Water catchment pit linked to a hose for drip irrigation in the greenhouse


It’s what happens when you give project participants ownership over their projects. But why would someone ever be stripped of the freedom to innovate with something they own? They aren’t. But creativity can be stifled. Or it can be encouraged!

With the Maucau family greenhouse project we worked hard to get participants excited and deeply involved in the planning process from the frequency of workshops through the prioritization of content and above all the bigger vision of the project. Participants envisioned the potential allowing them to play a leading role in determining the direction of projects. For several months we held bi-weekly workshops, including one bigger demo farm workshop. Prior to our last community workshop, Ruben, Chris, and I visited each family greenhouse. We were slammed in the face by innovation! Many ideas we had talked about among ourselves were being put into practice – from water catchment to innovative space maximization practices, to simply yet clever irrigation systems. Leave a farmer alone and s/he will immediately identify problems and design clever solutions. This post shows some photos of what we saw. Some of these practices were so hard to capture on camera, and those you see are not done justice. But believe me, seeing firsthand what these innovators had done between workshops was quite impressive – it made each and every trip and all the planning worth it.  All I could think was: This crew of family greenhouse owners is awesome! They sure schooled me in how to overcome their growing challenges. ~Kat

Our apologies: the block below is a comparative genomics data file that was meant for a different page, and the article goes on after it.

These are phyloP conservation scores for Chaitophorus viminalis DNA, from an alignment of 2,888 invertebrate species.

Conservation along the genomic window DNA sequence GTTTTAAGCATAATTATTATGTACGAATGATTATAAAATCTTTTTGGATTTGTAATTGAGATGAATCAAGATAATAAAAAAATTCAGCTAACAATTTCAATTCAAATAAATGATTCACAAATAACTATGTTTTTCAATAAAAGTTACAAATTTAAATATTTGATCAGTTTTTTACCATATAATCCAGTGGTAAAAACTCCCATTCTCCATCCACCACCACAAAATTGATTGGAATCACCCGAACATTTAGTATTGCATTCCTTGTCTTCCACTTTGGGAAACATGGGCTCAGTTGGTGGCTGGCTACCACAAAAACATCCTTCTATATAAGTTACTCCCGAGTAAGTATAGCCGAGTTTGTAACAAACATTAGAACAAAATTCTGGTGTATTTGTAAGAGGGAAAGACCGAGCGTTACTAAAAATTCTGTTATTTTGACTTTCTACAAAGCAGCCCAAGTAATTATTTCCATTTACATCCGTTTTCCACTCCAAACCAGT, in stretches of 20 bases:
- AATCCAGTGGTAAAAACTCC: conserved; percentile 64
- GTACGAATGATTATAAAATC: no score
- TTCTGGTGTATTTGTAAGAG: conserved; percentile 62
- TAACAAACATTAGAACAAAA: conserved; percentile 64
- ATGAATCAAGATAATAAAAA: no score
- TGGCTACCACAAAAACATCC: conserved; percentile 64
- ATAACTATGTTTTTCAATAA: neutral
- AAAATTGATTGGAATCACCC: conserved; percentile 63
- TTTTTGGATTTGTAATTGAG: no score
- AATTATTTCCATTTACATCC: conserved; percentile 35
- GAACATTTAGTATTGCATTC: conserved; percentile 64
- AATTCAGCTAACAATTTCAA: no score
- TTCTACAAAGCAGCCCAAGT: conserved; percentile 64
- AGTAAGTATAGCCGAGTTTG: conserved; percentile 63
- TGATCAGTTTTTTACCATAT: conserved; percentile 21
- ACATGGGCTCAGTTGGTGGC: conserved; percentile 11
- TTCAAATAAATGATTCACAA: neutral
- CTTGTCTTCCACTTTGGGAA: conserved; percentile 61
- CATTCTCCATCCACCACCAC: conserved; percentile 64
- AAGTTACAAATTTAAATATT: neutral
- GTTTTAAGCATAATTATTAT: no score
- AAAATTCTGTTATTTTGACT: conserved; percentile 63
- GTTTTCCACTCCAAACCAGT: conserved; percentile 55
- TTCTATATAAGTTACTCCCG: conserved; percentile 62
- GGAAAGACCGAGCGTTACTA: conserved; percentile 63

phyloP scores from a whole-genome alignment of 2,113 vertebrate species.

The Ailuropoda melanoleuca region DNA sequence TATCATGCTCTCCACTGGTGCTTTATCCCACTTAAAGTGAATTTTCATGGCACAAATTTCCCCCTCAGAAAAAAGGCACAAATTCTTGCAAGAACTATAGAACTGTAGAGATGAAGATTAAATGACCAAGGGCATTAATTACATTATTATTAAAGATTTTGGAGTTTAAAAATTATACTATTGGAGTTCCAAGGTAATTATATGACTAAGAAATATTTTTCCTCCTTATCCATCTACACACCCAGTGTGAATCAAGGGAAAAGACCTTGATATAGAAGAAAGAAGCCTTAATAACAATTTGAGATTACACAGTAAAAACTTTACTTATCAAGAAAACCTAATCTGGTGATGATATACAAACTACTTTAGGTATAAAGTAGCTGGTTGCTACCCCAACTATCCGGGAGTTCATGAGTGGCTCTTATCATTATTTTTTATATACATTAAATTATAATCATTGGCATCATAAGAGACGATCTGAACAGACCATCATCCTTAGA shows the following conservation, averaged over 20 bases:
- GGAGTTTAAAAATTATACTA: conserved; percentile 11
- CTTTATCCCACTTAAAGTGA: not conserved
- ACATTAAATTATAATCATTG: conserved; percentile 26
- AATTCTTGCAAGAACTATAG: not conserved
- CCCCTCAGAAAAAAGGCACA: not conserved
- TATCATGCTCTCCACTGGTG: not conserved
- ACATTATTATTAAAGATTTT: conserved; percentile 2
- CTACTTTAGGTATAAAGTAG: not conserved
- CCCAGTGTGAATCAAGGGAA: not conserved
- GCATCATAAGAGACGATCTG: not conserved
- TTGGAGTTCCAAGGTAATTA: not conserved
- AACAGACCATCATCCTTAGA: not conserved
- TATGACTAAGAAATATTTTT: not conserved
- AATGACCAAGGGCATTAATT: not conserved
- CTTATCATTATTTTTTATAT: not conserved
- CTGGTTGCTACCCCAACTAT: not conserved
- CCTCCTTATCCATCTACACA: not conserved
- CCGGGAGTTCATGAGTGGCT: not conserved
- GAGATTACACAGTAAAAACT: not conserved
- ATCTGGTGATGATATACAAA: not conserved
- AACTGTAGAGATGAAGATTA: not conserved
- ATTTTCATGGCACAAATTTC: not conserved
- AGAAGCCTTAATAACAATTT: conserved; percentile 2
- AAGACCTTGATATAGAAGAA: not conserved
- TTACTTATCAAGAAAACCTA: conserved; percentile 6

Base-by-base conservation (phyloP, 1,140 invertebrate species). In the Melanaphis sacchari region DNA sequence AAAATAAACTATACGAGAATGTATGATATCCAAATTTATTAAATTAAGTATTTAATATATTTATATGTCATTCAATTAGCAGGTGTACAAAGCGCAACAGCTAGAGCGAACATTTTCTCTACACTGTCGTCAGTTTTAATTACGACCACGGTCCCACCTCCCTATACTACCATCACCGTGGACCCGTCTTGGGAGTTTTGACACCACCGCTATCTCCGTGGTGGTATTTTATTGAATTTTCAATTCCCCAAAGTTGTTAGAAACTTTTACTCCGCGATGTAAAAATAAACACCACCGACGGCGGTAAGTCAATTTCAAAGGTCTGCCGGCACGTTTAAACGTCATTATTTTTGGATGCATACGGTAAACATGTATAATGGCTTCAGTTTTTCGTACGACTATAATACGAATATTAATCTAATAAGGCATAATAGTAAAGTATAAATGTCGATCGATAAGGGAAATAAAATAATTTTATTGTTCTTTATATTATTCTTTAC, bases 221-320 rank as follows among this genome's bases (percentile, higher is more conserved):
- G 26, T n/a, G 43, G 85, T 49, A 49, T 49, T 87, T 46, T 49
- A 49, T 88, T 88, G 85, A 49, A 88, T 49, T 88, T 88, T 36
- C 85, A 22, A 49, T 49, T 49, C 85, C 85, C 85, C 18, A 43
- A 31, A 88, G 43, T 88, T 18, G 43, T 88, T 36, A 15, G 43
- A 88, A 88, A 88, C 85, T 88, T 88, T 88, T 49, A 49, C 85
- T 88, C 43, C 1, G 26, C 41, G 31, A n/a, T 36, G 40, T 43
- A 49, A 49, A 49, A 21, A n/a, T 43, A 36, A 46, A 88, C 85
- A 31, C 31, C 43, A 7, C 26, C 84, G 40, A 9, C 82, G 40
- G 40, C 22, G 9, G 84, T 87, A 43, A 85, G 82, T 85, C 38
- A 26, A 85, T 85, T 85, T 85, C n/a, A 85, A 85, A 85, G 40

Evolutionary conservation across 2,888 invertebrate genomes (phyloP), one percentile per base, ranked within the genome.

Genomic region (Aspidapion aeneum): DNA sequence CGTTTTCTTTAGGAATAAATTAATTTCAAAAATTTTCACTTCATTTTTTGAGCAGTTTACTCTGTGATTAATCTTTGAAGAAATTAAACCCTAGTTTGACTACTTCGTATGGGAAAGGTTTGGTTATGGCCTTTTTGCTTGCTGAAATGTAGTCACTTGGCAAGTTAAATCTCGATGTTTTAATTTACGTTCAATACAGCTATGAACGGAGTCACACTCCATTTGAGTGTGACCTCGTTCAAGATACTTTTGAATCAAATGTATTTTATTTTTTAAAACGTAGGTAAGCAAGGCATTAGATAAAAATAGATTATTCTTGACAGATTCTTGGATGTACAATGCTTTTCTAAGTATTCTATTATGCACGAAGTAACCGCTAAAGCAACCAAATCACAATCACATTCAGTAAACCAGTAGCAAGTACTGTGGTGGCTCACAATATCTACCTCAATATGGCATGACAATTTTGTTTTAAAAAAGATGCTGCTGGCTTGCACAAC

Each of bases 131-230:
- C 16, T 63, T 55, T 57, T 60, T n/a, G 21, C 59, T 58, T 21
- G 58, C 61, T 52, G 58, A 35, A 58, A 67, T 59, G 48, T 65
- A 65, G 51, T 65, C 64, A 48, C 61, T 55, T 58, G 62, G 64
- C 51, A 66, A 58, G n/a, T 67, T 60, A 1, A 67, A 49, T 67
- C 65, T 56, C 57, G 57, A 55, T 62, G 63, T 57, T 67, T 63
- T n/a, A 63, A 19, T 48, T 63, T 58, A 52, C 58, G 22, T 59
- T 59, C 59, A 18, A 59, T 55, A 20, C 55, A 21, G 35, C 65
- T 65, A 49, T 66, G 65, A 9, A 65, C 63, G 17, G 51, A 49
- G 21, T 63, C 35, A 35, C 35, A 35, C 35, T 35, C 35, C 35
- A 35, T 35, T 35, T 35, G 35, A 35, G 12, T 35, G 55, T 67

Both the pit style and the rocks of this compost help keep materials warm and prevent over-drying in the high altitude climate

rain-fed catchment system fed by a rigged up roof gutter.

Sixto helps manage and maintain the Choquecancha primary school greenhouse. Ruben took this photo of Sixto in action, harvesting some giant cauliflower last week. His enthusiasm and hard work keeps the students involved. He works above and beyond to make sure the greenhouse looks good all the time too. We value the enthusiasm of community members such as Sixto who take pride in ensuring the continued success of the school greenhouse projects. Next year, we hope to work closer with Sixto, giving him even more tools for innovating and advancing the school greenhouse project alongside the students of Choquecancha.